Whoa, everywhere you turn people are talking and arguing about the Confederate flag. Many want to erase it from history. Others are wrapping their bodies in it like a beloved blanket. Southern heritage means different things to different people. No matter how much ranting and protesting one way or another, people will NEVER see things exactly the same way.
You probably knew it was only a matter of time before I had to throw my two cents in about southern heritage. After all, my blog includes grits in the title for heaven’s sake. Southern? Why yes I am.
But the Confederate flag is not a symbol of my southern heritage.
My southern heritage includes the people and places and family traditions that shaped me.
This land at our home place, once swampy and snaky, land that my grandparents and great-grandparents cleared, this is my southern heritage.
Land rich in history.
This is the place I return home to as often as possible—the place I can breathe and remember and just be.
This field was (is) my playground.
My sister and I spent countless hours zooming our Matchbox cars between the furrows of cotton that by August grew thick and high above our heads. We hunted for tadpoles and turtles in the ditches and made mudpies on steamy summer days. We rode our John Deere bicycles to the far edge of the property where the earth seemed to curve. We chopped cotton with the farm hands.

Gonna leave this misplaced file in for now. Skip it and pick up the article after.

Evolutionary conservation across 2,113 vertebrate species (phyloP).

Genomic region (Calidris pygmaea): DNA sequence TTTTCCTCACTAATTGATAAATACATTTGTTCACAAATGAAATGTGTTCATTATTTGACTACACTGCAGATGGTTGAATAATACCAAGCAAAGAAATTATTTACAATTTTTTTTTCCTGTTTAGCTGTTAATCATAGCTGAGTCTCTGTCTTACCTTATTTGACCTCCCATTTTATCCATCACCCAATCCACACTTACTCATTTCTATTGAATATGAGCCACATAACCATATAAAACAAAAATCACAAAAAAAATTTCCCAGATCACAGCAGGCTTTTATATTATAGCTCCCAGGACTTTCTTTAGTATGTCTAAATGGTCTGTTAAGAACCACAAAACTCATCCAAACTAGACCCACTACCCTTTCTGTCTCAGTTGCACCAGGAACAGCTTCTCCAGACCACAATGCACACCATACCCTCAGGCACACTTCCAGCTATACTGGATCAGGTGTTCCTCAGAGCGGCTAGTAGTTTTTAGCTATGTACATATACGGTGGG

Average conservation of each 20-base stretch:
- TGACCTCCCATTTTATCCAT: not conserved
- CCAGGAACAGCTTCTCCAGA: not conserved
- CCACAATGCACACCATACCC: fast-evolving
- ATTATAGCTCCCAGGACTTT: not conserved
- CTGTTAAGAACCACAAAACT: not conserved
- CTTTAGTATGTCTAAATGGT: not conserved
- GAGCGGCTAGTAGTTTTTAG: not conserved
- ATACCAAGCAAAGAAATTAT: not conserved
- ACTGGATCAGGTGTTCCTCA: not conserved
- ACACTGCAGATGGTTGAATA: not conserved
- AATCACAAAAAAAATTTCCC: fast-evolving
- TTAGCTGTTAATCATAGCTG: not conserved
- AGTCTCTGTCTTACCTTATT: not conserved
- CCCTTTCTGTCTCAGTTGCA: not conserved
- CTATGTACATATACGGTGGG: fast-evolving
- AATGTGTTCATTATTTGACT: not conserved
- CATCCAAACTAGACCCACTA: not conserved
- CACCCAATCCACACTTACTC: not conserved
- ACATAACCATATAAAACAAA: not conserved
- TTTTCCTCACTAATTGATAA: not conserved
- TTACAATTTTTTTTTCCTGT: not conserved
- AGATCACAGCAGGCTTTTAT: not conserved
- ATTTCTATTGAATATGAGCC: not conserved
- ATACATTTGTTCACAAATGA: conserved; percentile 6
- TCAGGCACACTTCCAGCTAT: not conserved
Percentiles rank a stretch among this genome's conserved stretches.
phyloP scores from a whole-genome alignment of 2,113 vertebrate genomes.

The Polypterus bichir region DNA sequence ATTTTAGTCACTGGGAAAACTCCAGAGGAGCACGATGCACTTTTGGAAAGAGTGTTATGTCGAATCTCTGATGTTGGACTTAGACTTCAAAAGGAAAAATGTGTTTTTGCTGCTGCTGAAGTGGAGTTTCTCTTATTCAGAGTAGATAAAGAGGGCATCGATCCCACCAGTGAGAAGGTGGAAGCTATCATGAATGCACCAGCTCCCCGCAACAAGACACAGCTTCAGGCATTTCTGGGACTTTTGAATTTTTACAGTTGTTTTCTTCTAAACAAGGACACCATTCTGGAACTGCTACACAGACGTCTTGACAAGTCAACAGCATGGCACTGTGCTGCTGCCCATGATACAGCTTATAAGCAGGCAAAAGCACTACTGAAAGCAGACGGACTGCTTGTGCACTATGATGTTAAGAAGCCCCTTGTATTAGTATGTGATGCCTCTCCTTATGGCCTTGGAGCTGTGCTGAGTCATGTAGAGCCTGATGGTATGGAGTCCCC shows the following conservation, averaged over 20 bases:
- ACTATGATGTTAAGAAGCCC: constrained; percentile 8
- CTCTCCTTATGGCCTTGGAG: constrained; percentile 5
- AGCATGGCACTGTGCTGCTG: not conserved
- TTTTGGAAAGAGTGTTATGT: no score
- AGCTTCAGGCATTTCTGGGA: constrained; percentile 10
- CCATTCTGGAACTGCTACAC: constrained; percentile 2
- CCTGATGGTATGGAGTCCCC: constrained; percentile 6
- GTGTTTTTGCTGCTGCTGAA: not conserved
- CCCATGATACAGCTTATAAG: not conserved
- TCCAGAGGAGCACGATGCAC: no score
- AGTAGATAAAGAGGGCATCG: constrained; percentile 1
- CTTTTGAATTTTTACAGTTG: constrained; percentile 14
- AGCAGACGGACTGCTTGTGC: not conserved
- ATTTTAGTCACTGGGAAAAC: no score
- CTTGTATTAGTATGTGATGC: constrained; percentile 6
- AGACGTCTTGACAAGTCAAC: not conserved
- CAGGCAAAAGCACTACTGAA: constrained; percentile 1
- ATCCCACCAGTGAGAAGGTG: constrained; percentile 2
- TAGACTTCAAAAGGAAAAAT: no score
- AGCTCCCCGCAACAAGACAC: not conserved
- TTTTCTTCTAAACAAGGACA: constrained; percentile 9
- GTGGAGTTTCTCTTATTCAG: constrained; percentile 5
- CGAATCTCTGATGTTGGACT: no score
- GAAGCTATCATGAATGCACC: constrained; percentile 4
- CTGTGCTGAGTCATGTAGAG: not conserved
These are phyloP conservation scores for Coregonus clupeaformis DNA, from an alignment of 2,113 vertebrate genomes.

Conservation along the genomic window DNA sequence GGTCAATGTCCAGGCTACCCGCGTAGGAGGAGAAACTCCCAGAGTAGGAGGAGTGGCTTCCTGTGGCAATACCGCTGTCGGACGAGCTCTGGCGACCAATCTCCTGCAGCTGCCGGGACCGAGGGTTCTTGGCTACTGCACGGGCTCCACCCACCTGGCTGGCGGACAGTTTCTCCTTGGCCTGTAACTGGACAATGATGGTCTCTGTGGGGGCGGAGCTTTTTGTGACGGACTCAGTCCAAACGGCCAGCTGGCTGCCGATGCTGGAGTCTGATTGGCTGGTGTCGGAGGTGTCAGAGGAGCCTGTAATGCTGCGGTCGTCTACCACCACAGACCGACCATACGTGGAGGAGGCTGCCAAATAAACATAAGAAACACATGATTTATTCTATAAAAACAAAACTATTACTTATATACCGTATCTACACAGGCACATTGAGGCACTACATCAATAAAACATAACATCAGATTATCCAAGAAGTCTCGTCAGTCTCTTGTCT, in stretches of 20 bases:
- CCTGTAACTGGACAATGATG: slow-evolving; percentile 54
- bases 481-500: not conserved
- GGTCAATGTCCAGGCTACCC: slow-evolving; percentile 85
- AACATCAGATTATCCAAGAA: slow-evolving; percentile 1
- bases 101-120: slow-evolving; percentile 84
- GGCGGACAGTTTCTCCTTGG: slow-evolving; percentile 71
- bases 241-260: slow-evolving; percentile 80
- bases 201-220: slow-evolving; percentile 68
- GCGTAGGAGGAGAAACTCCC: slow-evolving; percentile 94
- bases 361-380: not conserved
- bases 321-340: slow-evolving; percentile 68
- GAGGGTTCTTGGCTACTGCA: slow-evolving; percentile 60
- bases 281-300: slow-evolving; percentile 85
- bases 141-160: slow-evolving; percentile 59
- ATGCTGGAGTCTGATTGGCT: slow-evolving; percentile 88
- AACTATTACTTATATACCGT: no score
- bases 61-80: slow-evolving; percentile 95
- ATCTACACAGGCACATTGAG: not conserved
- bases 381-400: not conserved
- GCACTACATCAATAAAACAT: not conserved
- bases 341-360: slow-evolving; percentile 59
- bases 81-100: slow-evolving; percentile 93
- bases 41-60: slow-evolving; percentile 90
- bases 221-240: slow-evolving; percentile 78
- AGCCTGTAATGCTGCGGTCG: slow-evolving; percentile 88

My southern heritage includes priceless black and white family photos and stories passed down for generations.
A wooden box of old family recipes, the handwritten cards smeared with oily fingerprints and smudges of chocolate.
My church home filled with memories I can recall more clearly than what I did last week.
My southern heritage includes the small Delta towns that will always be home to me, and Old Man River which roils nearby shaping the very culture of this place.
The truth is, racism isn’t my story. I’ve never been denied anything because of my race. My ancestors who hailed from Tennessee and other points below the Mason-Dixon line likely fought against the abolition of slavery. They probably even owned slaves. Although I’ve never researched my ancestry, I doubt my people sat in the back of the bus. So who am I to say the rebel flag isn’t racist to those whose ancestors were slaves?
I am reminded of the wise words of Atticus Finch in Harper Lee’s iconic book To Kill a Mockingbird. “If you can learn a simple trick, Scout, you’ll get along a lot better with all kinds of folks. You never really understand a person until you consider things from his point of view […] until you climb into his skin and walk around in it.”
Since we can’t literally climb into someone’s skin, maybe all we can hope for is tolerance. As a society we’d do well to remember that everyone’s story is different and worthy of consideration. Even those completely unlike our own.
Maybe it’s wishful thinking on my part, but I gotta believe that down deep where we all live, we are more alike than not.
Grace Grits and Gardening
Farm. Food. Garden. Life.
American Kids, Kenny Chesney